Water resistance: A second set of curls was used to test the water resistance of the polymer film. In this experiment, the curls were dipped in warm (38°C), soft water for 30 sec then removed and left to dry in a hanging state at RT and 55% RH.
Water resistance results: The photographs of the obtained hair strands are shown Figure 5. After contact with water, hair treated with PVP fully lost its shape, while hair treated with polyacrylate and the poylurethanes maintained a curl. This indicated better adhesion of the polymer film to the hair surface. Of all the curls, the one treated with polyurethane-48 showed the best shape retention.
In this study, polyurethane-48, polyurethane-34 and an acrylate copolymer, all typically used for hair care applications, were investigated for their biodegradability in water, and their water and humidity resistance when applied to hair. While results indicated polyacrylate was not biodegradable, polyurethane-based film formers showed excellent biodegradability in water. These results are in line with previous literature studies, which have already demonstrated the ability of well-designed synthetic polyurethanes to biodegrade. At the same time, polyurethanes showed the best hairstyling performance under humid or wet conditions, in terms of curl retention and water resistance.
- Eubeler, J. P., Bernhard, M., Zok, S., and Knepper, T. P. (2009). Environmental biodegradation of synthetic polymers I. Test methodologies and procedures. Trends in Analytical Chem, 28, 1057-1072.
- VanGinkel, C. G., and Gayton, S. (1996). The biodegradability and nontoxicity of carboxymethyl cellulose (DS 0.7) and intermediates. Environmental Toxicol and Chem,15(3), 270-274.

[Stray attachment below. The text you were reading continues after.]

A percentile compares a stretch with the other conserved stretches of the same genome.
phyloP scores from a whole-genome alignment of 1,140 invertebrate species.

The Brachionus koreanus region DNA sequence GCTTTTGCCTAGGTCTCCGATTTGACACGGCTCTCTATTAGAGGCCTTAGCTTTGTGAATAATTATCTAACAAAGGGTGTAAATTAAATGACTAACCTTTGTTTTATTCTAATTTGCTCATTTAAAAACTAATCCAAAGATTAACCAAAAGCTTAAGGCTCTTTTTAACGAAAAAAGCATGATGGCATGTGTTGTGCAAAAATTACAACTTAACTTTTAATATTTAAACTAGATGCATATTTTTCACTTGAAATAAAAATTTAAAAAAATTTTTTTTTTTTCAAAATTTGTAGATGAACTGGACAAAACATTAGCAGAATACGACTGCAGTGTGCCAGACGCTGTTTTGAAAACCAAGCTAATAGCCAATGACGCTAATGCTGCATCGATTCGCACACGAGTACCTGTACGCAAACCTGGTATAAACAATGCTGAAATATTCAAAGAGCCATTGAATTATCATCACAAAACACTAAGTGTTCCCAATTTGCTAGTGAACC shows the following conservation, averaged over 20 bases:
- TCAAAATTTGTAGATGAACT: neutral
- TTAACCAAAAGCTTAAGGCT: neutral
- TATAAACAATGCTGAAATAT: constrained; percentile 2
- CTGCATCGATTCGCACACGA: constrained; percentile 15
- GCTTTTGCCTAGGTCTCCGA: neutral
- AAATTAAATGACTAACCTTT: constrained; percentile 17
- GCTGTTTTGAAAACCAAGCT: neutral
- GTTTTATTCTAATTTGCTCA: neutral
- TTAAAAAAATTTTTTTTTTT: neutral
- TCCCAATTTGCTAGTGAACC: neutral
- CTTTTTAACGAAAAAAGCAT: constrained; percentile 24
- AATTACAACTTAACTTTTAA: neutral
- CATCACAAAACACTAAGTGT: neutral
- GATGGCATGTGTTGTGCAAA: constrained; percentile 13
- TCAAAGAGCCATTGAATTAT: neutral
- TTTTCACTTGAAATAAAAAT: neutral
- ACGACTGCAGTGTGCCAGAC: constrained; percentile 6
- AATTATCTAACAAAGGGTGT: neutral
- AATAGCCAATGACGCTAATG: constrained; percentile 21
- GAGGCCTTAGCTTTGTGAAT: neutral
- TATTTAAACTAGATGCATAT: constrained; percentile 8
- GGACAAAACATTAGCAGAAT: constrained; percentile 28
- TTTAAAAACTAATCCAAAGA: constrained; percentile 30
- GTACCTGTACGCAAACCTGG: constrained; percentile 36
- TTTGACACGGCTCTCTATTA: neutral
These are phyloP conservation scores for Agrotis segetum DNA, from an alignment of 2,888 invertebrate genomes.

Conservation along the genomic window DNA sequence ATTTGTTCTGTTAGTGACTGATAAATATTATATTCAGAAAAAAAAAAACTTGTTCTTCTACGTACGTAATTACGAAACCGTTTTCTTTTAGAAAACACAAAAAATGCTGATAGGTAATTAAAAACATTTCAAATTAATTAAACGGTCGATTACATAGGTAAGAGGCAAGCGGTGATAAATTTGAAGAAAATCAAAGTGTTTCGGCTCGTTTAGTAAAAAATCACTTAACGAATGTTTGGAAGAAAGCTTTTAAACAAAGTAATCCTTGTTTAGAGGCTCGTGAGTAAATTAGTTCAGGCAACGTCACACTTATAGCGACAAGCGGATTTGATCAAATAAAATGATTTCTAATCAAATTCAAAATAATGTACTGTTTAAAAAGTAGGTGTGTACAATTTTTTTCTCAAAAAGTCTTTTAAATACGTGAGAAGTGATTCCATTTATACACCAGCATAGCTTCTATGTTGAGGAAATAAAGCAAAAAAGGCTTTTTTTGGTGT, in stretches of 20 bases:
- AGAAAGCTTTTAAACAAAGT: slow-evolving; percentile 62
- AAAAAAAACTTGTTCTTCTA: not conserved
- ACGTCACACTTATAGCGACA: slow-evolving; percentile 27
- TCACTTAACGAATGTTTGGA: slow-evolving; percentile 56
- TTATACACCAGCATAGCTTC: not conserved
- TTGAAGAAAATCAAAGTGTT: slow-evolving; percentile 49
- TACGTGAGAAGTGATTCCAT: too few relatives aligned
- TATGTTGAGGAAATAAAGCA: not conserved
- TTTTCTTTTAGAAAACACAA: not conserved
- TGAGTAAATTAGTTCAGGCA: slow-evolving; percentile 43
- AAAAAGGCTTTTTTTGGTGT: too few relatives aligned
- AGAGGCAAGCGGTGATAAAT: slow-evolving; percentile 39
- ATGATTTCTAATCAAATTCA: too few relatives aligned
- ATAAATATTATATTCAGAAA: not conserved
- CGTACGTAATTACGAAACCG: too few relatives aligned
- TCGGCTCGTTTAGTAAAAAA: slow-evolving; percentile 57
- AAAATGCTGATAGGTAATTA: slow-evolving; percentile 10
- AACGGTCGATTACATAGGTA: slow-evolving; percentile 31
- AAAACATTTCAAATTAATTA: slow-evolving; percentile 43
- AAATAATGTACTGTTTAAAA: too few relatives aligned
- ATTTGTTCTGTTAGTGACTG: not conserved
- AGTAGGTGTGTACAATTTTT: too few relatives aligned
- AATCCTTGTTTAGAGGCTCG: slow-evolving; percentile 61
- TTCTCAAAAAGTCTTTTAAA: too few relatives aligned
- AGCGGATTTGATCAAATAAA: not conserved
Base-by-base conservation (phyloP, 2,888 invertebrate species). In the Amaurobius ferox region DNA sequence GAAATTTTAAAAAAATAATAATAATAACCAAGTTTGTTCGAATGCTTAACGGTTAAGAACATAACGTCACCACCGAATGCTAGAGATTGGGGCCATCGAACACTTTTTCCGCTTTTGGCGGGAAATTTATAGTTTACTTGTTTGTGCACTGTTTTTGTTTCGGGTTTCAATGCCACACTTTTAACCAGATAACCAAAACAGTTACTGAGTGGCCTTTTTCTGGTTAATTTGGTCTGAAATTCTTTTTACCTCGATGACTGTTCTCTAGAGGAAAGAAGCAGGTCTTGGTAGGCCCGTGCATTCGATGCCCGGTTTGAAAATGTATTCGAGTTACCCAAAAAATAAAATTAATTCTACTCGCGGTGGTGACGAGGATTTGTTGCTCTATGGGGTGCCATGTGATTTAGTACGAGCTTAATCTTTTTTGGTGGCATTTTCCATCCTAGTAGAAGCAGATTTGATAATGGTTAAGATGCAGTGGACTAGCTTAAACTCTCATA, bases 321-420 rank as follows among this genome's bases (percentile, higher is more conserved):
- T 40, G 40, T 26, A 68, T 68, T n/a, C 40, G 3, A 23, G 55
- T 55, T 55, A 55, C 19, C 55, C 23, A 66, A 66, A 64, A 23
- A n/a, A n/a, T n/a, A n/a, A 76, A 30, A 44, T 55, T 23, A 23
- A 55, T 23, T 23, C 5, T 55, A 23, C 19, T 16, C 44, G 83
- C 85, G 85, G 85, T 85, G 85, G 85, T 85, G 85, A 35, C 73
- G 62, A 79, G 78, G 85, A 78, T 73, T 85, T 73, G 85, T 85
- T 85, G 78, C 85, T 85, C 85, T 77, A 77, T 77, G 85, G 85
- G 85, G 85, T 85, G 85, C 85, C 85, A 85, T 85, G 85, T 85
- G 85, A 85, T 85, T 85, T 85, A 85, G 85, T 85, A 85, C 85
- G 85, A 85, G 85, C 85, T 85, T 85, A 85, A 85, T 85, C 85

- Lucas, N., Bienaime, C., Belloy, C., Queneudec, M., Sylvestre, F., and Nava-Saucedo, J. F. (2008). Polymer biodegradation: Mechanisms end estimation techniques–A review. Chemosphere, 73, 429-442.
- OECD 301: Ready biodegradability (2018, Jan. 1). OECD Guideline for Testing of Chemicals Adopted by the Council on 17th July, 1992. Retrieved from https://www.oecd-ilibrary.org/environment/test-no-301-ready-biodegradability_9789264070349-en
- Larson, R. J., and Bookland, E. A. (1997). Biodegradation of acrylic acid and oligomers by mixed microbial communities in activated sludge. J Environmental Polymer Degradation, 5, 41-48.
- The Soap and Detergent Association, (1996). Polyacrylates. Retrieved from https://www.aciscience.org/docs/Polycarboxylates.pdf
- Julinova, M., Kupec, J., Slavik, R., and Vaskova, M., (2013). Initiating biodegradation of polyvinylpyrrolidone in an aqueous environement: Technical note. Ecological Chemistry and Engineering, 20(1), 199-208.
- Loredo-Trevillo, G., Gutiérez-Sanchez, R., Rodriguez-Herrera, C. N., and Aguilar, J. (2012). Microbial enzymes involved in polyurethane biodegradation: A review. Polym Environ, 20, 258-265.
- Labow, R. S., Meek, E., and Santerre, J.P., (1999). The biodegradation of poly(urethane)s by the esterolytic activity of serine proteases and oxidative enzyme systems. Journal of Biomaterials Science, Polymer Edition, 10(7), 699-713.